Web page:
Fransbergen, Robert Freeman, Julie & Ken Girardini, Margery E. Goldberg, Stephen Hansen,
Christine Hayman, Philip Hazard, David Hubbard, Robert Jackson, Katie Dell Kaufman, Peter
Kephart, Susan Klebanoff, Joan Konkel, Chris Malone, Joey Manlapaz, Michela Mansuino, Donna
McCullough, Davis Morton, Carol Newmyer, Tom Noll, Fernando Roman, Sica, Ellen Sinel, Paula Stern, Bradley Stevens, Cassie Taggart, Tim Tate, Marci Wolf-Hubbard, Paul Martin Wolff, Joyce Zipperer and more.
Zenith Gallery est. 1978
Celebrating 36 Years in the Nation’s Capital
1429 Iris St., NW, Washington DC 20012-1409
202-783-2963 www.zenithgallery.com art@zenithgallery.com

Dr. Jane Chu nominated to be NEA head honcho

Last month President B.H. Obama nominated a new candidate to be confirmed as the Chair for the National Endowment for the Arts (NEA): Dr. Jane Chu, the Chief Executive Officer of the Kauffman Center of Kansas City, MO.
 

President Obama said, “Jane’s lifelong passion for the arts and her background in philanthropy have made her a powerful advocate for artists and arts education in Kansas City.  She knows firsthand how art can open minds, transform lives and revitalize communities, and believes deeply in the importance of the arts to our national culture.  I’m proud to nominate her as Chairman of the National Endowment for the Arts.”
 

When confirmed, Dr. Chu will fill an NEA post that has been vacant since the 2012 resignation of Rocco Landesman.

Thursday, March 06, 2014

Important tax news for Maryland artists

As a social liberal and a fiscal conservative who tries not to be seduced by either left wing nuts or the vast right wing conspiracy, it is ironic to me how in the one-party, tax-crazy Soviet Socialist Republic of Maryland, the Maryland Arts & Entertainment Districts (A&E), offers tax-related incentives that "attract and support artists, arts organizations and other creative enterprises within 22 creative places in 15 counties across the state."

So they "offer tax-related incentives" - that's Orwellian speak for tax cuts/breaks, but you can't say that, because that means something Republicanish, cough, cough. Don't get me wrong - this is a great idea and it generally works...

At a March 13 Senate Hearing, A&E District advocates will testify in support of HB-1516 (Economic Development – Arts and Entertainment Districts – Qualifying Residing Artists), a bill that would exempt qualifying artists from paying taxes on proceeds from the sale of artwork not only within the A&E District in which the artist resides and created the work, but within any of Maryland’s 22 Designated A&E Districts.

By expanding on the established definition of a “Qualified Residing Artist,” it is expected that the passage of the bill would stimulate investment, encourage revitalization of underutilized properties, increase economic impact and promote local tourism.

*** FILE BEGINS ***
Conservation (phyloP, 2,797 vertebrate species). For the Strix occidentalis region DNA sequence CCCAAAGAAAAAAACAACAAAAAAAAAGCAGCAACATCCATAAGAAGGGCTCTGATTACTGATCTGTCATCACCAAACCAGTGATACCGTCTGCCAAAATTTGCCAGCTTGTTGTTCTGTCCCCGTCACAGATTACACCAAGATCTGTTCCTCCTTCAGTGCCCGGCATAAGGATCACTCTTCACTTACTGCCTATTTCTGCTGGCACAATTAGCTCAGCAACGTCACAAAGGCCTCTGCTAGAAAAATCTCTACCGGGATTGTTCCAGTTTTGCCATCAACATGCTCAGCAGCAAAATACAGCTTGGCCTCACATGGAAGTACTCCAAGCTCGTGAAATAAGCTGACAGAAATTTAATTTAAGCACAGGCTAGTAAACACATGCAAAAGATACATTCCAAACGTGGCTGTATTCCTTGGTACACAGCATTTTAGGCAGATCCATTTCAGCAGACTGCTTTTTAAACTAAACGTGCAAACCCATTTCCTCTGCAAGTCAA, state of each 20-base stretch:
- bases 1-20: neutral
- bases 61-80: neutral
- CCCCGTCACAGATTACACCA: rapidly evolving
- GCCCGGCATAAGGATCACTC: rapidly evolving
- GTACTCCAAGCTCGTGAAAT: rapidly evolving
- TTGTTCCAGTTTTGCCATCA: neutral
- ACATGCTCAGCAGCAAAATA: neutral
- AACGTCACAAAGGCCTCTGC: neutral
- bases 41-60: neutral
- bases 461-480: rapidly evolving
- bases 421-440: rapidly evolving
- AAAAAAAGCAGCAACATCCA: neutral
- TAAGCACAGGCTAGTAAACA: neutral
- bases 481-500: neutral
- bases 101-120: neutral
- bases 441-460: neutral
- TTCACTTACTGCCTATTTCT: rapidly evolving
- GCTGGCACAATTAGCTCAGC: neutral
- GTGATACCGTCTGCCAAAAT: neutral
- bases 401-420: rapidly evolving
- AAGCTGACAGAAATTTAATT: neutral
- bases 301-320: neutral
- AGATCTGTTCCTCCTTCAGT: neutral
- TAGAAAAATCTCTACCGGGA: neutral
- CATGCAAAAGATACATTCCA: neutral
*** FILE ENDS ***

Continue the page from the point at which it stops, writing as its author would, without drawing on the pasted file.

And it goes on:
Wednesday, March 05, 2014

UMBC selects public art finalists

The University of Maryland Baltimore County (UMBC) joined the MSAC in announcing the names of three finalists selected to create a public art installation outside of the new Performing Arts and Humanities Building (PAHB). A national call was issued for the $397,000 commission.
The three finalists — Barbara Grygutis, Thomas Sayre and the collaborative Mags Harries and Lajos Héder — have previously created works of large-scale public art and were selected based on the merit of past work and the proposed vision for UMBC.

“The artists have had a month to create a site-specific design concept that supports a year-round destination where people can gather, sit, reflect and engage with each other in an outdoor setting,” says Lucas Cowan, public art program director at the MSAC.
UMBC partnered with the MSAC for guidance on commissioning the public art project. The Maryland Public Art Initiative (MPAI), signed into law last year, requires state-funded construction or major renovation projects to include a public art component. 

The University invited the MSAC to add its expertise to this highly visible public art project, and expects the project to be completed by August 2014.

Tuesday, March 04, 2014

Under the Influence

Opening on March 21, 2014, Under the Influence, curated by Kaitlin Filley and Ashley Wilson promises to be a very cool "back to the future" show.

Spread out between two locations, within the Catholic University community (Salve Regina Gallery, 620 Michigan Ave, NE, W, DC 20064, Victor L Selman Community Gallery, 3305 8th St, NE, W, DC 20017) , the show will serve as a catalyst for discussion and engagement with the legacy of the Washington Color School, and the effect on current artists in Washington, D.C. The show will feature the works of Jeffry Cudlin, Bill Hill, Ryan Carr Johnson, Barbara Januszkiewicz, Katherine Tzu-Lan Mann, Meg Mitchell, Robin Rose, and Samuel Scharf. 

Running through April 12, the show wil also feature a curator tour on closing day at 2:00 pm.

WHAT:  Under the Influence

RECEPTION: Friday, March 21, 2014 6:00 – 8:00 pm

SHOW DATES: March 21 – April 12, 2014

CURATOR’S TALK: April 12, 2014 2:00 pm

WHERE: Salve Regina Gallery, 620 Michigan Ave, NE, W, DC 20064

Victor L Selman Community Gallery, 3305 8th St, NE, W, DC 20017